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11 Ghost Marriage Facilitators Arrested

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posted on Oct, 30 2014 @ 02:18 PM
Creepy picture from Indulgy because a real corpse bride is really gross.

I'd never heard of a Chinese "Ghost Marriage" before an item popped up on my feed a few minutes ago but after a little reading, it seems these sort of postmortem nuptials are not restricted to Chinese culture as similar practices are known from areas of the Sudan, India and elsewhere. In any case, a "Ghost Marriage" involves a marriage ceremony in which either the groom, bride or both are deceased. Following a Chinese "Ghost Marriage," the newly married couple are re-interred together (that's some honeymoon). According to the Wikipedia page, there are quite a few reasons why a "Ghost Marriage" may be performed, including at the request of the deceased who is having trouble finding a mate in the afterlife (no Internet dating sites apparently). Here's some of the more typical reasons given in the Wikipedia page:

Chinese ghost marriage was usually set up by the family of the deceased and performed for a number of reasons, including the marriage of an engaged couple before one member's death, to integrate an unmarried daughter into a patrilineage, to ensure the family line is continued, or to maintain that no younger brother is married before an elder brother.

From Newser via Huffington Post:

In the latest alleged instance, Shanghaiist reports the accused are said to have retrieved a woman's body from a grave in Shandong province three months after her death and sold it to a middleman for about $3,000. The middleman kept the body in a hospital's mortuary before selling it to a family in the city of Wuan for roughly $6,200. "Years-old carcasses are not worth a damn, while the ones that have just died, like this one, are valuable," says the group's supposed ringleader, identified only by the surname Wang.

According to the article, the practice, which is now illegal and punishable by up to 3 years in prison, dates back to the 17th century BC in China and is most frequently carried out these days to provide brides to young men who died bachelors. I'm assuming that unless there are also "Ghost Divorces," the prospective bride is supposed to have also died unmarried. As the quote from Mr. Wang suggests, the less decayed the corpse, the more valuable it is and this has no doubt — along with laziness and sociopathy — even led to instances of murder! From a related 2007 Newser article:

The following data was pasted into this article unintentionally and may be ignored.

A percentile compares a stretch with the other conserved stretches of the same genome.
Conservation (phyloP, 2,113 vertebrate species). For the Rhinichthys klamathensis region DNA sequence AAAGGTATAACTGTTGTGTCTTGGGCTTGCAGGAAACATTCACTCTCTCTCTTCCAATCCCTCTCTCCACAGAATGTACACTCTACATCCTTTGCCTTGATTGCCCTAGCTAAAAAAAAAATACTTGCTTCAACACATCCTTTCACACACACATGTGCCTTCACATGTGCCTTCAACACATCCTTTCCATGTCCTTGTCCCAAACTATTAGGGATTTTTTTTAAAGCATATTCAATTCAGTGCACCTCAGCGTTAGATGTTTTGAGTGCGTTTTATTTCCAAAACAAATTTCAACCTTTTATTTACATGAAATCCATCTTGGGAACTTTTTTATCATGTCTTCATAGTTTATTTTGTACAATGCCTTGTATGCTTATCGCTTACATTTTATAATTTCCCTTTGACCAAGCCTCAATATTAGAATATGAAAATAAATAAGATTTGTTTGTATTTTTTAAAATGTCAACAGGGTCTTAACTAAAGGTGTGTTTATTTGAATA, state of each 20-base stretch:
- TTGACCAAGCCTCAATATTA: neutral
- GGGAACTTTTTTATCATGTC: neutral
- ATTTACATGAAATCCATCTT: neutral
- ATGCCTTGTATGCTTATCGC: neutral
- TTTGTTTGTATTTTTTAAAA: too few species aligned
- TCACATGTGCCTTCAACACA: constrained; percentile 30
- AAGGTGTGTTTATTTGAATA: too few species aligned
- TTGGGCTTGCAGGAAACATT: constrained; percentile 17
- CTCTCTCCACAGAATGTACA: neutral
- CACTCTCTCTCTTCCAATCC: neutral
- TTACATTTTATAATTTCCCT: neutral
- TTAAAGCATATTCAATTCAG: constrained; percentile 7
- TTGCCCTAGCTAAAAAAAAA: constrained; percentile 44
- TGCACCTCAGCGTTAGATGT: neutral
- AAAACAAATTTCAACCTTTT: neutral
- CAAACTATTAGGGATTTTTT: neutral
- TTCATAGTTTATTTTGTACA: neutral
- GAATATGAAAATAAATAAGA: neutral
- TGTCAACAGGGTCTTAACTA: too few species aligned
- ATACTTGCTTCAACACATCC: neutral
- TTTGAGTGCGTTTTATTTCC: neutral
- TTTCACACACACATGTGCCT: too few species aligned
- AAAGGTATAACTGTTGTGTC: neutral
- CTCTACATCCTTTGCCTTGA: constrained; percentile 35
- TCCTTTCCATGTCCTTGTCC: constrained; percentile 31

The gruesome tradition of arranged marriages for the dead died out after the communists took power in 1949, but it's said to be making a comeback. The killer said he origninally tried grave-robbing, but found murder to be easier. Several of the women had been hired as housekeepers. "Killing people and selling their bodies was easier than stealing bodies from graves," he said.

edit on 2014-10-30 by theantediluvian because: (no reason given)

posted on Oct, 30 2014 @ 03:18 PM
Is there a ouija board involved when they're doing their vows? Is Zhong Kui the one that marries them? I'm dying to hear about the divorce procedure, someone is sure to get stiffed on the division of the assets.

posted on Oct, 30 2014 @ 03:34 PM
So THIS is where Hollywood got the idea for 'Corpse Bride'...

posted on Oct, 30 2014 @ 03:39 PM
a reply to: theantediluvian

Oh, wow

There is so much wrong with this on so many levels. Not to mention a whole host of puns, bad and off color jokes...

BUT it's their Culture!

posted on Oct, 30 2014 @ 04:51 PM
Interesting that this should come up here now. I just got done proofing for an entry in one of our newsletters. It was advertising a YA Novel called Ghost Bride about a girl who is offered a marriage for the young, deceased son of one of the island's wealthiest families.

However, in this version, the bride is very much alive and maintained in honor by the groom's family. They marry her to placate the restless spirit of their son.

This book is written by a Chinese author drawing on her cultural heritage, so are all ghost marriages done between corpses or were some as described in this book? Between a living person and the ghost of the deceased?

posted on Oct, 30 2014 @ 10:36 PM
a reply to: ketsuko

Interesting bit of synchronicity! Yes, some of them were/are between a deceased person and a living person. It's mentioned in both the Wikipedia page and also in in the Shanghaiist article the Newser article used as a source:

Ghost marriages are an ancient custom, but instances of the practice being carried out are occasionally still reported today. There are generally two types of ghost marriages: one which is held between two deceased people, and the other between a dead and a living person.

Traditional belief has it that a dead person who is buried single and alone in a grave brings bad luck to his or her descendants. Therefore, some bereaved families seek a corpse to hold a ghost marriage for the deceased.

posted on Oct, 30 2014 @ 10:41 PM
How terrible, they should shop around....

I could buy a living wife for half that price.

posted on Oct, 30 2014 @ 10:44 PM
a reply to: Thorneblood

Horrible but funny (and true)!

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